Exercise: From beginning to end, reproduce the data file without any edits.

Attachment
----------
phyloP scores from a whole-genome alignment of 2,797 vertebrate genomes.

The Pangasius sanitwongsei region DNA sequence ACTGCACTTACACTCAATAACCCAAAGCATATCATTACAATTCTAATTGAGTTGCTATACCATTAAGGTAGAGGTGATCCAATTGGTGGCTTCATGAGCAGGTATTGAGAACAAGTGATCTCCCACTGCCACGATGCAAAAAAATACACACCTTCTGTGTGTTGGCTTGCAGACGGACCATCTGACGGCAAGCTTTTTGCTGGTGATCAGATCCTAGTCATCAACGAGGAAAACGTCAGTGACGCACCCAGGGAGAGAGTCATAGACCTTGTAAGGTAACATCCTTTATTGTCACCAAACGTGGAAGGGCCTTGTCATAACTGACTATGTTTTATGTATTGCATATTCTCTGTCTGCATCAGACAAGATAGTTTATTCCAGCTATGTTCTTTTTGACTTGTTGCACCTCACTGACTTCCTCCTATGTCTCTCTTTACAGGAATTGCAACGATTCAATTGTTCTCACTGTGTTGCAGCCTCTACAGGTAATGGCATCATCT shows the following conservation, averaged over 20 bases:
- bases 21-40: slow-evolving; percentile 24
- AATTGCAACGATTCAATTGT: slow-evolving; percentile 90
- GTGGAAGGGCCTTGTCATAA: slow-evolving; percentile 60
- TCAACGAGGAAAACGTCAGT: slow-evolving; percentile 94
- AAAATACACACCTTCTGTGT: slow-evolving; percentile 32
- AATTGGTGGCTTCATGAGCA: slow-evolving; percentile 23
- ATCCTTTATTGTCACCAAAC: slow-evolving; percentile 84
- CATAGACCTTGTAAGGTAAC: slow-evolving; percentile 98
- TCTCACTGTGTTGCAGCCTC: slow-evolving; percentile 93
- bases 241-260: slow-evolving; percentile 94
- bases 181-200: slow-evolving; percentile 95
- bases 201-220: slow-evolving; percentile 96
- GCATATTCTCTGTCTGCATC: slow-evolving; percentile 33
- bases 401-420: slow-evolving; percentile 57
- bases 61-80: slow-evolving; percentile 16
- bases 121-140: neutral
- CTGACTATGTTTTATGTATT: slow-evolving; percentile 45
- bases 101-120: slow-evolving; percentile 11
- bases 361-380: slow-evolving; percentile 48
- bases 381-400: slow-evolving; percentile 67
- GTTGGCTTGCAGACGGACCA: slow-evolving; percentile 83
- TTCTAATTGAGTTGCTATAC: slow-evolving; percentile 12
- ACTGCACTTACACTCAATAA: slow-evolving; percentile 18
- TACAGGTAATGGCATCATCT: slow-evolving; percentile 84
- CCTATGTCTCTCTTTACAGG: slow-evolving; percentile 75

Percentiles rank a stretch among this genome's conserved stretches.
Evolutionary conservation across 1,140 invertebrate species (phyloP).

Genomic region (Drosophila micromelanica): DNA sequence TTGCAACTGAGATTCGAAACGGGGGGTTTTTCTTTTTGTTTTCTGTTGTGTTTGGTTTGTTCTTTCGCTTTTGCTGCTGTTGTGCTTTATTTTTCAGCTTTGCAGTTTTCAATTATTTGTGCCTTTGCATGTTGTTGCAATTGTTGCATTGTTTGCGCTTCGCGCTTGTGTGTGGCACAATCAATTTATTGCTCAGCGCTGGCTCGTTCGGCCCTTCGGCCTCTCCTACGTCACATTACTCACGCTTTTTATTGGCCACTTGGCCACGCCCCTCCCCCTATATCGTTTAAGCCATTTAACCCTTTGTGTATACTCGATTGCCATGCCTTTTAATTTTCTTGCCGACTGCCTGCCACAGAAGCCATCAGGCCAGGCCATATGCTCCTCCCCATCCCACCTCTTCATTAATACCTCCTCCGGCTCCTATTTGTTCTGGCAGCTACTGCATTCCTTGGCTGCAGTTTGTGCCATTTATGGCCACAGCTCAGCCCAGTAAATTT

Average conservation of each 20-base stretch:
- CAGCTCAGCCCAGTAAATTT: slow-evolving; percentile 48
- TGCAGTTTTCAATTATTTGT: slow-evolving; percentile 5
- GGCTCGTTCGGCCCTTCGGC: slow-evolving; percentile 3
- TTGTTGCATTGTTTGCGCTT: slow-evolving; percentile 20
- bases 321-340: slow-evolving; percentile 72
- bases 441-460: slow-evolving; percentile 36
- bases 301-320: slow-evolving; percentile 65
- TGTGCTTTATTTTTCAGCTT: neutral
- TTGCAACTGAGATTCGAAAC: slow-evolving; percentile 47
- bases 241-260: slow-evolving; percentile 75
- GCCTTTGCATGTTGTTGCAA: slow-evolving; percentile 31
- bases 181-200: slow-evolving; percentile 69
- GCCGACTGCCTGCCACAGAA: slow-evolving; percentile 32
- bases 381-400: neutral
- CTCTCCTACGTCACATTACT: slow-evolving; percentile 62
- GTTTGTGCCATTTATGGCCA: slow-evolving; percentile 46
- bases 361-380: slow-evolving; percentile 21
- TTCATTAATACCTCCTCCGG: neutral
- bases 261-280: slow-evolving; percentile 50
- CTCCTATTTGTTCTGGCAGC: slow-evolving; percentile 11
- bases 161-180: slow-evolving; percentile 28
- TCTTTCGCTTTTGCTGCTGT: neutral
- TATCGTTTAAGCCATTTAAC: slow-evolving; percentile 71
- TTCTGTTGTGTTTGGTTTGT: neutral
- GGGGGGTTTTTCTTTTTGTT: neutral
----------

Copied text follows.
phyloP scores from a whole-genome alignment of 2,797 vertebrate genomes.

The Pangasius sanitwongsei region DNA sequence ACTGCACTTACACTCAATAACCCAAAGCATATCATTACAATTCTAATTGAGTTGCTATACCATTAAGGTAGAGGTGATCCAATTGGTGGCTTCATGAGCAGGTATTGAGAACAAGTGATCTCCCACTGCCACGATGCAAAAAAATACACACCTTCTGTGTGTTGGCTTGCAGACGGACCATCTGACGGCAAGCTTTTTGCTGGTGATCAGATCCTAGTCATCAACGAGGAAAACGTCAGTGACGCACCCAGGGAGAGAGTCATAGACCTTGTAAGGTAACATCCTTTATTGTCACCAAACGTGGAAGGGCCTTGTCATAACTGACTATGTTTTATGTATTGCATATTCTCTGTCTGCATCAGACAAGATAGTTTATTCCAGCTATGTTCTTTTTGACTTGTTGCACCTCACTGACTTCCTCCTATGTCTCTCTTTACAGGAATTGCAACGATTCAATTGTTCTCACTGTGTTGCAGCCTCTACAGGTAATGGCATCATCT shows the following conservation, averaged over 20 bases:
- bases 21-40: slow-evolving; percentile 24
- AATTGCAACGATTCAATTGT: slow-evolving; percentile 90
- GTGGAAGGGCCTTGTCATAA: slow-evolving; percentile 60
- TCAACGAGGAAAACGTCAGT: slow-evolving; percentile 94
- AAAATACACACCTTCTGTGT: slow-evolving; percentile 32
- AATTGGTGGCTTCATGAGCA: slow-evolving; percentile 23
- ATCCTTTATTGTCACCAAAC: slow-evolving; percentile 84
- CATAGACCTTGTAAGGTAAC: slow-evolving; percentile 98
- TCTCACTGTGTTGCAGCCTC: slow-evolving; percentile 93
- bases 241-260: slow-evolving; percentile 94
- bases 181-200: slow-evolving; percentile 95
- bases 201-220: slow-evolving; percentile 96
- GCATATTCTCTGTCTGCATC: slow-evolving; percentile 33
- bases 401-420: slow-evolving; percentile 57
- bases 61-80: slow-evolving; percentile 16
- bases 121-140: neutral
- CTGACTATGTTTTATGTATT: slow-evolving; percentile 45
- bases 101-120: slow-evolving; percentile 11
- bases 361-380: slow-evolving; percentile 48
- bases 381-400: slow-evolving; percentile 67
- GTTGGCTTGCAGACGGACCA: slow-evolving; percentile 83
- TTCTAATTGAGTTGCTATAC: slow-evolving; percentile 12
- ACTGCACTTACACTCAATAA: slow-evolving; percentile 18
- TACAGGTAATGGCATCATCT: slow-evolving; percentile 84
- CCTATGTCTCTCTTTACAGG: slow-evolving; percentile 75

Percentiles rank a stretch among this genome's conserved stretches.
Evolutionary conservation across 1,140 invertebrate species (phyloP).

Genomic region (Drosophila micromelanica): DNA sequence TTGCAACTGAGATTCGAAACGGGGGGTTTTTCTTTTTGTTTTCTGTTGTGTTTGGTTTGTTCTTTCGCTTTTGCTGCTGTTGTGCTTTATTTTTCAGCTTTGCAGTTTTCAATTATTTGTGCCTTTGCATGTTGTTGCAATTGTTGCATTGTTTGCGCTTCGCGCTTGTGTGTGGCACAATCAATTTATTGCTCAGCGCTGGCTCGTTCGGCCCTTCGGCCTCTCCTACGTCACATTACTCACGCTTTTTATTGGCCACTTGGCCACGCCCCTCCCCCTATATCGTTTAAGCCATTTAACCCTTTGTGTATACTCGATTGCCATGCCTTTTAATTTTCTTGCCGACTGCCTGCCACAGAAGCCATCAGGCCAGGCCATATGCTCCTCCCCATCCCACCTCTTCATTAATACCTCCTCCGGCTCCTATTTGTTCTGGCAGCTACTGCATTCCTTGGCTGCAGTTTGTGCCATTTATGGCCACAGCTCAGCCCAGTAAATTT

Average conservation of each 20-base stretch:
- CAGCTCAGCCCAGTAAATTT: slow-evolving; percentile 48
- TGCAGTTTTCAATTATTTGT: slow-evolving; percentile 5
- GGCTCGTTCGGCCCTTCGGC: slow-evolving; percentile 3
- TTGTTGCATTGTTTGCGCTT: slow-evolving; percentile 20
- bases 321-340: slow-evolving; percentile 72
- bases 441-460: slow-evolving; percentile 36
- bases 301-320: slow-evolving; percentile 65
- TGTGCTTTATTTTTCAGCTT: neutral
- TTGCAACTGAGATTCGAAAC: slow-evolving; percentile 47
- bases 241-260: slow-evolving; percentile 75
- GCCTTTGCATGTTGTTGCAA: slow-evolving; percentile 31
- bases 181-200: slow-evolving; percentile 69
- GCCGACTGCCTGCCACAGAA: slow-evolving; percentile 32
- bases 381-400: neutral
- CTCTCCTACGTCACATTACT: slow-evolving; percentile 62
- GTTTGTGCCATTTATGGCCA: slow-evolving; percentile 46
- bases 361-380: slow-evolving; percentile 21
- TTCATTAATACCTCCTCCGG: neutral
- bases 261-280: slow-evolving; percentile 50
- CTCCTATTTGTTCTGGCAGC: slow-evolving; percentile 11
- bases 161-180: slow-evolving; percentile 28
- TCTTTCGCTTTTGCTGCTGT: neutral
- TATCGTTTAAGCCATTTAAC: slow-evolving; percentile 71
- TTCTGTTGTGTTTGGTTTGT: neutral
- GGGGGGTTTTTCTTTTTGTT: neutral